After a shaky start, Major League Baseball managed to complete a coronavirus-era season Tuesday night, but not without one last dash of COVID-19 controversy when Los Angeles Dodgers third baseman Justin Turner tested positive for the virus—in the middle of the game. MLB had not recorded a positive test for the virus in nearly two months until Tuesday night’s decisive World Series Game 6. What transpired after the results came in will surely raise eyebrows, as Turner, after being removed from the game and forced to isolate in the clubhouse, later returned to the field to celebrate with his teammates. The 35-year-old reportedly refused to leave the field when approached by MLB security; he posed for a team picture without a mask and was seen kissing his wife on field, much of which was captured on national television.
It was a surreal, and perhaps appropriate, ending to an already surreal season that concluded with both teams sequestered in a Dallas-area bubble where all of the games were played at a neutral site, the Texas Rangers’ Globe Life Field in Arlington, Texas. Despite all of the precautions, things started to go wrong when Turner’s daily test from Monday returned from MLB’s Utah lab as inconclusive. The Wall Street Journal reports the test results arrived in the second inning. Inconclusive tests, which were not uncommon throughout the season, were often the result of contamination of some kind.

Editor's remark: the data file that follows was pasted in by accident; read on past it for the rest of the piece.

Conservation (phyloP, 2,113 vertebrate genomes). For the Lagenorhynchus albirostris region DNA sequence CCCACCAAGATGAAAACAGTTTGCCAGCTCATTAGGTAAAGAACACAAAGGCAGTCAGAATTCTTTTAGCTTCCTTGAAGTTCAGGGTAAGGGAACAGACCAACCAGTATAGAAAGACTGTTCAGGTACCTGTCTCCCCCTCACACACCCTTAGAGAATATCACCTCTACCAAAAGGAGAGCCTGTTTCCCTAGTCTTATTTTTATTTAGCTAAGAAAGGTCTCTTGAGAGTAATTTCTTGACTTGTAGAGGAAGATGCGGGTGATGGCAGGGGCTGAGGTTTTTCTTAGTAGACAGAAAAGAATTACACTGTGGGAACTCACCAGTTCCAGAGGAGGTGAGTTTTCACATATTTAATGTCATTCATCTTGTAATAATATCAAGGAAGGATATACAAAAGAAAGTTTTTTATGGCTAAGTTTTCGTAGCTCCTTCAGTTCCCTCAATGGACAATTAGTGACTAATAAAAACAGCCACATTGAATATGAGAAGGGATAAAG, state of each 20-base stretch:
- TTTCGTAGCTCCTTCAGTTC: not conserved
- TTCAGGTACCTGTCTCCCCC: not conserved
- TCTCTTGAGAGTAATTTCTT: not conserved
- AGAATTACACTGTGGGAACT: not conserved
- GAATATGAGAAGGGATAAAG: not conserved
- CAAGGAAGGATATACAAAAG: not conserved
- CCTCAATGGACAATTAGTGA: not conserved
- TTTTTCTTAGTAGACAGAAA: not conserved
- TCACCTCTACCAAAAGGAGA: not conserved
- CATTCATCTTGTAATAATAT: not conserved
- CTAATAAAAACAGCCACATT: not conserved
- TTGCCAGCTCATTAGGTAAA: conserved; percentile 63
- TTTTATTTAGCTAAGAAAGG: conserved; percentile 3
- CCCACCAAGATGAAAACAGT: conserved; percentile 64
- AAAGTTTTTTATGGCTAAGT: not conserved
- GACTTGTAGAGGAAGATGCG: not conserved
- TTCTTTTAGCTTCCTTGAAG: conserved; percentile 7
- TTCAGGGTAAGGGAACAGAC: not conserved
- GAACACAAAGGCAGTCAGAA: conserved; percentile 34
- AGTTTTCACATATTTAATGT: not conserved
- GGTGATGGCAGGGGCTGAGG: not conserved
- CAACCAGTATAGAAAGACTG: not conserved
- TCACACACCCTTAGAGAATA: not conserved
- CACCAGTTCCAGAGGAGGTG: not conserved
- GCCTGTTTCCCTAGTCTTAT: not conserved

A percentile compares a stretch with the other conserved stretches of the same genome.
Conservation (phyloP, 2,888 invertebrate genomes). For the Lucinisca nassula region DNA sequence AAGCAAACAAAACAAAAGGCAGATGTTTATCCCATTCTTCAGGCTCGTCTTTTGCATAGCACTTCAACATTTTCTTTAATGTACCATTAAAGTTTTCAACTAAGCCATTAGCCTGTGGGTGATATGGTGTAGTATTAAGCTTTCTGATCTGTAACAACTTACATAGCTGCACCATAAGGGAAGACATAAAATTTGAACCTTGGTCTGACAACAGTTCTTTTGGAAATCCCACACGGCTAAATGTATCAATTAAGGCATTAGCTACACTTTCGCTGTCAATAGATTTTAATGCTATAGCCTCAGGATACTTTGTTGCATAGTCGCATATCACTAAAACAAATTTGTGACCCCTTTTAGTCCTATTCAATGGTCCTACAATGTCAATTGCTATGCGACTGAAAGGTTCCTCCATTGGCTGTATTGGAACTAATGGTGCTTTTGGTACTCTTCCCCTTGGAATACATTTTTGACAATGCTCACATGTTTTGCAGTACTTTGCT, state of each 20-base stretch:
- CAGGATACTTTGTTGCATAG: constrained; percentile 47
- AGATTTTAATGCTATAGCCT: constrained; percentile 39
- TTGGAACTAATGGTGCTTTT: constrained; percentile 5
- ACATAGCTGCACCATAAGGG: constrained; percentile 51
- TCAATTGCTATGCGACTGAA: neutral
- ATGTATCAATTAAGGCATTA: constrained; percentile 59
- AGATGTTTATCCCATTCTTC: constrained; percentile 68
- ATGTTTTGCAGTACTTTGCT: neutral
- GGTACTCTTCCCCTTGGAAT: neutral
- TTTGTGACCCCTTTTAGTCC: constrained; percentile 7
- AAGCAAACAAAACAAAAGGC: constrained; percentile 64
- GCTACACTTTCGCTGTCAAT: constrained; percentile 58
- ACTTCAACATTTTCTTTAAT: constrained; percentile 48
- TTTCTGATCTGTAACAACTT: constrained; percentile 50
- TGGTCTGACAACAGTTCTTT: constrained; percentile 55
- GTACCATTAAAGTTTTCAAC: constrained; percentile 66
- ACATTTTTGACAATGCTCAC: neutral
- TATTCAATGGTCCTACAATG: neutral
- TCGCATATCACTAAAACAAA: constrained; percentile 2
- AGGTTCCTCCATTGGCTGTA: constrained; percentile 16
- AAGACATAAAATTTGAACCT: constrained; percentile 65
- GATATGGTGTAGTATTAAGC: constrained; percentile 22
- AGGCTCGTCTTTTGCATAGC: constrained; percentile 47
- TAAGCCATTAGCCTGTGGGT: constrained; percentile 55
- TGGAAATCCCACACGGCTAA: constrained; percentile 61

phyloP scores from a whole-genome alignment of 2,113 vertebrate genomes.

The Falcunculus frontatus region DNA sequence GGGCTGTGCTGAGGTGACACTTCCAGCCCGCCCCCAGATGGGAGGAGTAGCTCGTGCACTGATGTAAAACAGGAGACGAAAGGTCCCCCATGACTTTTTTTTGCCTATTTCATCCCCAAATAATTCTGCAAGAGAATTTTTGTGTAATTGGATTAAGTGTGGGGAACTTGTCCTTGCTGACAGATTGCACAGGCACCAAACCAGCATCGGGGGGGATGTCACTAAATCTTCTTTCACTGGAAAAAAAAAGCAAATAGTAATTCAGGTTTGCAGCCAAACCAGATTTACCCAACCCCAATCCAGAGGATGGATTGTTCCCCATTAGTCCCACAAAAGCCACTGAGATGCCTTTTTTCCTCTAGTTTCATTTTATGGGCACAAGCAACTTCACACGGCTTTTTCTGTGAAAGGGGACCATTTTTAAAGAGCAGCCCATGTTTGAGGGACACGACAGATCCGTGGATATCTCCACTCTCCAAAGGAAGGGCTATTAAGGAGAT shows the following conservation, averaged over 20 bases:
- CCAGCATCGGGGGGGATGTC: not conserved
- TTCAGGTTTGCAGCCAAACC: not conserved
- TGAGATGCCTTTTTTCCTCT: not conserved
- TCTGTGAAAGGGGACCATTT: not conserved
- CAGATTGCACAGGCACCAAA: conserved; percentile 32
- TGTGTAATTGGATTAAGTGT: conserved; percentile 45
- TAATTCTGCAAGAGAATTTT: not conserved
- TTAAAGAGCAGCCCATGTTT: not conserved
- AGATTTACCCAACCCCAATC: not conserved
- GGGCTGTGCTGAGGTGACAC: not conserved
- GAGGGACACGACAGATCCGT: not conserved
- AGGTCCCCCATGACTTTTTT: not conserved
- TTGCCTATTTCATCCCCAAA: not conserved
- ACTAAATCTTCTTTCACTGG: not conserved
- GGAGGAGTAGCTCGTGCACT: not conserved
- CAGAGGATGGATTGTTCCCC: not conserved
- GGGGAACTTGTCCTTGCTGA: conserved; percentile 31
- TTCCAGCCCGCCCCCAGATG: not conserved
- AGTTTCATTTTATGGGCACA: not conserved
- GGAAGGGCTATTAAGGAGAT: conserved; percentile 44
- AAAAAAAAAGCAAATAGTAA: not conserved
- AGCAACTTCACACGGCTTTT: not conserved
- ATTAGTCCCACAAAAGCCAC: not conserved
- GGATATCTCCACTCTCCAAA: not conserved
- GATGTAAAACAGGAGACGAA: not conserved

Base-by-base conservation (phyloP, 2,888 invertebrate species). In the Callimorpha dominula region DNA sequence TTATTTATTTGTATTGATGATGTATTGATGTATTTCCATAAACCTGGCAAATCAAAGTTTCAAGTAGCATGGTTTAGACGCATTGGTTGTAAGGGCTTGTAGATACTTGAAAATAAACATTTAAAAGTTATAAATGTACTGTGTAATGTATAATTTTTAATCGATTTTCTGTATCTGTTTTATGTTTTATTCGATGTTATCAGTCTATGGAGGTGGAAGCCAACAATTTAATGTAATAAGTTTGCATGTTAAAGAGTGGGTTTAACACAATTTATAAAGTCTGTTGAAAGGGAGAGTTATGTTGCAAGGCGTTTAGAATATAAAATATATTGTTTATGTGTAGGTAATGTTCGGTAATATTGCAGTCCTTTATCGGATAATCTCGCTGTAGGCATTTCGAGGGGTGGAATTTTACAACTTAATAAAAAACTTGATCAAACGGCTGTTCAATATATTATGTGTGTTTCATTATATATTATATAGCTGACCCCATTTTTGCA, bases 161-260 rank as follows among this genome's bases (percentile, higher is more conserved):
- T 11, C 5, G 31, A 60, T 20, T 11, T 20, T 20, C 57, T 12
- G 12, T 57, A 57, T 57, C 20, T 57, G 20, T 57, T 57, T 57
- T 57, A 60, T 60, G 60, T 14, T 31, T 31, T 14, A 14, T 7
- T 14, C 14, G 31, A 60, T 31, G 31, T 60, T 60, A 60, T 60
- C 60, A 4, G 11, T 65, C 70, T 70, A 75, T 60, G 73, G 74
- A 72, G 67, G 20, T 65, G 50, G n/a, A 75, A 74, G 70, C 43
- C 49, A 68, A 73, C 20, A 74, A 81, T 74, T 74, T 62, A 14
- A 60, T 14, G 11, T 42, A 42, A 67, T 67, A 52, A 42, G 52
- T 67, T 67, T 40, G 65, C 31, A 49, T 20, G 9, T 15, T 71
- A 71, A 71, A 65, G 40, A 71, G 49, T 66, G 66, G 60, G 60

By the league’s coronavirus protocol, Turner, a pivotal player who bats third for the Dodgers, was not required to leave the game. Around the same time, however, Turner’s sample from earlier Tuesday arrived at the Utah testing facility via FedEx, and MLB fast-tracked the third baseman’s test, which came back positive. The results arrived in the Dodgers’ dugout in the middle of the seventh inning. Turner was pulled and isolated for the remainder of the game.
But the allure of celebrating a World Series, the Dodgers’ first in more than 30 years, proved too much, and Turner made his way back to the field to celebrate with his teammates—and their families.
“When told by MLB security that he had to leave, a person familiar with the matter said, Turner refused,” according to the WSJ. “He continued to share space not just with other players who had already been in close contact with him throughout the game, but with his teammates’ spouses, children and other family members who had not been.”